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I want to provide my user with some meaningful error messages when network requests fail.

On Windows I can call InternetGetConnectedState() to see if there is an active network connection. What is the OS X equivalent?

Bonus points for example code if it's complex.

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up vote 3 down vote accepted

Don't look for an active network connection, look for your target host being reachable. It's not complex, so no example code :-)

Update: I think I should have explained what reachable means in this context. As described in the docs, a remote network address is considered reachable if a packet destined for that address could leave this computer via any network interface. This is, roughly speaking, an expression of the fact that the i/f is configured and able to either directly deliver to the remote system, or has a route available to get to it. Reachability doesn't describe anything relating to whether the remote host is 'up' or whether the network between this computer and the remote one is functioning properly.

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I was hoping to differentiate between no network and host not reachable. – i_am_jorf Sep 8 '09 at 0:06
Suggest you read the scutil man page if you haven't already. There are a number of things you can check either through it or the lower-level APIs. – Ned Deily Sep 8 '09 at 0:21
Why? Both mean "you can't connect to the host", which is what the user would need to do to get their work done. – user23743 Sep 8 '09 at 8:45
One is "connect your network cable or I can't work", the other is "huh, that site seems to be down." They seem very distinct to me. But I guess I'll just have to settle for reachability for now. – i_am_jorf Sep 8 '09 at 17:52
Ah, I think you misunderstood the docs then :-(. Reachability tells you if a packet destined for that host could leave this box, I.e. whether there is a route. It doesn't check whether the far end is up. – user23743 Sep 8 '09 at 18:13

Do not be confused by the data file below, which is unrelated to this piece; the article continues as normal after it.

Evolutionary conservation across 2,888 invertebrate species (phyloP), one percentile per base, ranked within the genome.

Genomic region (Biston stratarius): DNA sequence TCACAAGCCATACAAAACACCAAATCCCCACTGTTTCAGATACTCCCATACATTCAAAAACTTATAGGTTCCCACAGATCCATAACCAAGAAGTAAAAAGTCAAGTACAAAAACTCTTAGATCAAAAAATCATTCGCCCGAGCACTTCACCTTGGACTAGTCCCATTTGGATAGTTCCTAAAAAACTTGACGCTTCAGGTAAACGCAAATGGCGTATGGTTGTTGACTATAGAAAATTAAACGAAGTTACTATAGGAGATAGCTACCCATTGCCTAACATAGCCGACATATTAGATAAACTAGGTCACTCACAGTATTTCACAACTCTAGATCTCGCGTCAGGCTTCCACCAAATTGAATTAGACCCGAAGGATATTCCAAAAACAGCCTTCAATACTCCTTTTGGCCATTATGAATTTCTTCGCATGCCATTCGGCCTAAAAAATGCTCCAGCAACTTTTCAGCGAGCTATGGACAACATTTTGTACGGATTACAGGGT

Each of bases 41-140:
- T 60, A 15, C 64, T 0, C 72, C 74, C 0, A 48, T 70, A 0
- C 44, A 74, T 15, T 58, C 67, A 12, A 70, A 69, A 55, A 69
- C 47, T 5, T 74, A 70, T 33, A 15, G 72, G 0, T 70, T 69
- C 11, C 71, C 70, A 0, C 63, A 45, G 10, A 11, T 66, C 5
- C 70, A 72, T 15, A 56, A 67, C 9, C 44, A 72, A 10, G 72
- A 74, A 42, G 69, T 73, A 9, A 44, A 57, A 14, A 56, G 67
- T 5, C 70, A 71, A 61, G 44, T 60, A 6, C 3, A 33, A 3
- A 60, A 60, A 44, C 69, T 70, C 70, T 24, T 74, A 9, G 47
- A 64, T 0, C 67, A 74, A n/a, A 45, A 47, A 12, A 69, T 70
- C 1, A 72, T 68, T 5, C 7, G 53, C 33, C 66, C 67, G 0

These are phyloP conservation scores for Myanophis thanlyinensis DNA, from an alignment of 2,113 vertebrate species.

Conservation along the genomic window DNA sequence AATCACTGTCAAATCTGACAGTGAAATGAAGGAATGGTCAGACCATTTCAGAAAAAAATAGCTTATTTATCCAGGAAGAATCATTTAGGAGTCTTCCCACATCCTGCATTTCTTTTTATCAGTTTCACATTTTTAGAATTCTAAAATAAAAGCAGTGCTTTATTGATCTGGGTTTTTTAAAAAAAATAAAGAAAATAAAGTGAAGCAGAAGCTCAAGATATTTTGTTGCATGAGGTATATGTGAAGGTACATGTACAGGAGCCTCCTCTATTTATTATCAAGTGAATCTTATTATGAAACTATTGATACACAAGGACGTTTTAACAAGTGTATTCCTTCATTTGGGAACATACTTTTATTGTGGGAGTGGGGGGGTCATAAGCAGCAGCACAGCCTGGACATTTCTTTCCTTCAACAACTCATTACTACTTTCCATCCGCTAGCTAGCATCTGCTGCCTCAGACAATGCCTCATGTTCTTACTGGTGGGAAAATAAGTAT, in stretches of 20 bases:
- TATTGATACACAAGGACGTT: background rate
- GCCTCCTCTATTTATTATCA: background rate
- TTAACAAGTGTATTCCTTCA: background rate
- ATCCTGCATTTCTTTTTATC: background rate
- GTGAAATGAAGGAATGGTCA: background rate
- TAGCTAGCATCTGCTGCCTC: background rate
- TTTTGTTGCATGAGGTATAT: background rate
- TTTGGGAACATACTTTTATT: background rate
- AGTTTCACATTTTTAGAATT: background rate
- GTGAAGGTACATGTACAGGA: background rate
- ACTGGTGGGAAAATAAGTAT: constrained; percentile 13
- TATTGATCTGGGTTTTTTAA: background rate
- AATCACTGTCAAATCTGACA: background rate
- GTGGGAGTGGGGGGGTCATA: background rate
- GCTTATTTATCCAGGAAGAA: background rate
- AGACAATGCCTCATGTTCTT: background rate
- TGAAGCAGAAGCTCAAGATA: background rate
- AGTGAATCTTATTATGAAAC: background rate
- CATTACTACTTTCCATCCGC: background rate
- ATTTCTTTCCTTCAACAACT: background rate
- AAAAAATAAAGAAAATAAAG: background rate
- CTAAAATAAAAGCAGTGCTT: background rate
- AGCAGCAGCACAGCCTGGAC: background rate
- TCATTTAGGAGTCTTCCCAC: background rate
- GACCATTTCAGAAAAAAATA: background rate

OSX actively supports changes in the network/connection situation, and reconfigures any time there is a change. As a consequence it expects application developers to not assume the network will always stay the same. You might find System Configuration Goals and Architecture an interesting read, as well as checking up on the workings of configd. (This is just from reading about it, I've never actually programmed anything like this on the mac)

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Right, I don't want to cache the value, I just want to get whether or not something is connected right now when I'm checking. – i_am_jorf Sep 8 '09 at 0:07
This may prove useful yet. – i_am_jorf Sep 8 '09 at 17:55

The SystemConfiguration framework is also exposed through a simple command line utility, scutil(8):

$ scutil -r stackoverflow.com
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If you run the ifconfig command-line tool, you get output like this:

        ether 00:0d:93:48:d8:f2 
        media: autoselect (none) status: inactive
        supported media: none autoselect 10baseT/UTP <half-duplex> 10baseT/UTP <full-duplex> 10baseT/UTP <full-duplex,hw-loopback> 100baseTX <half-duplex> 100baseTX <full-duplex> 100baseTX <full-duplex,hw-loopback> 1000baseT <full-duplex> 1000baseT <full-duplex,hw-loopback> 1000baseT <full-duplex,flow-control> 1000baseT <full-duplex,flow-control,hw-loopback>
        inet6 fe80::211:24ff:fe27:385f%en1 prefixlen 64 scopeid 0x5 
        inet netmask 0xffffff00 broadcast
        ether 00:11:24:27:38:5f 
        media: autoselect status: active
        supported media: autoselect

In my case, note that my en0 is not connected, and my en1 is. Correspondingly, there is either 'status:active' or 'status: inactive'. You could run ifconfig, parse the output, and see if there are any active interfaces. Apart from loopback.

There are probably more API-ish ways to do this, but i can't tell you what they are!

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Yeah, I'm going to hold out for an API solution. This could break from OS to OS and version to version. – i_am_jorf Sep 8 '09 at 0:06

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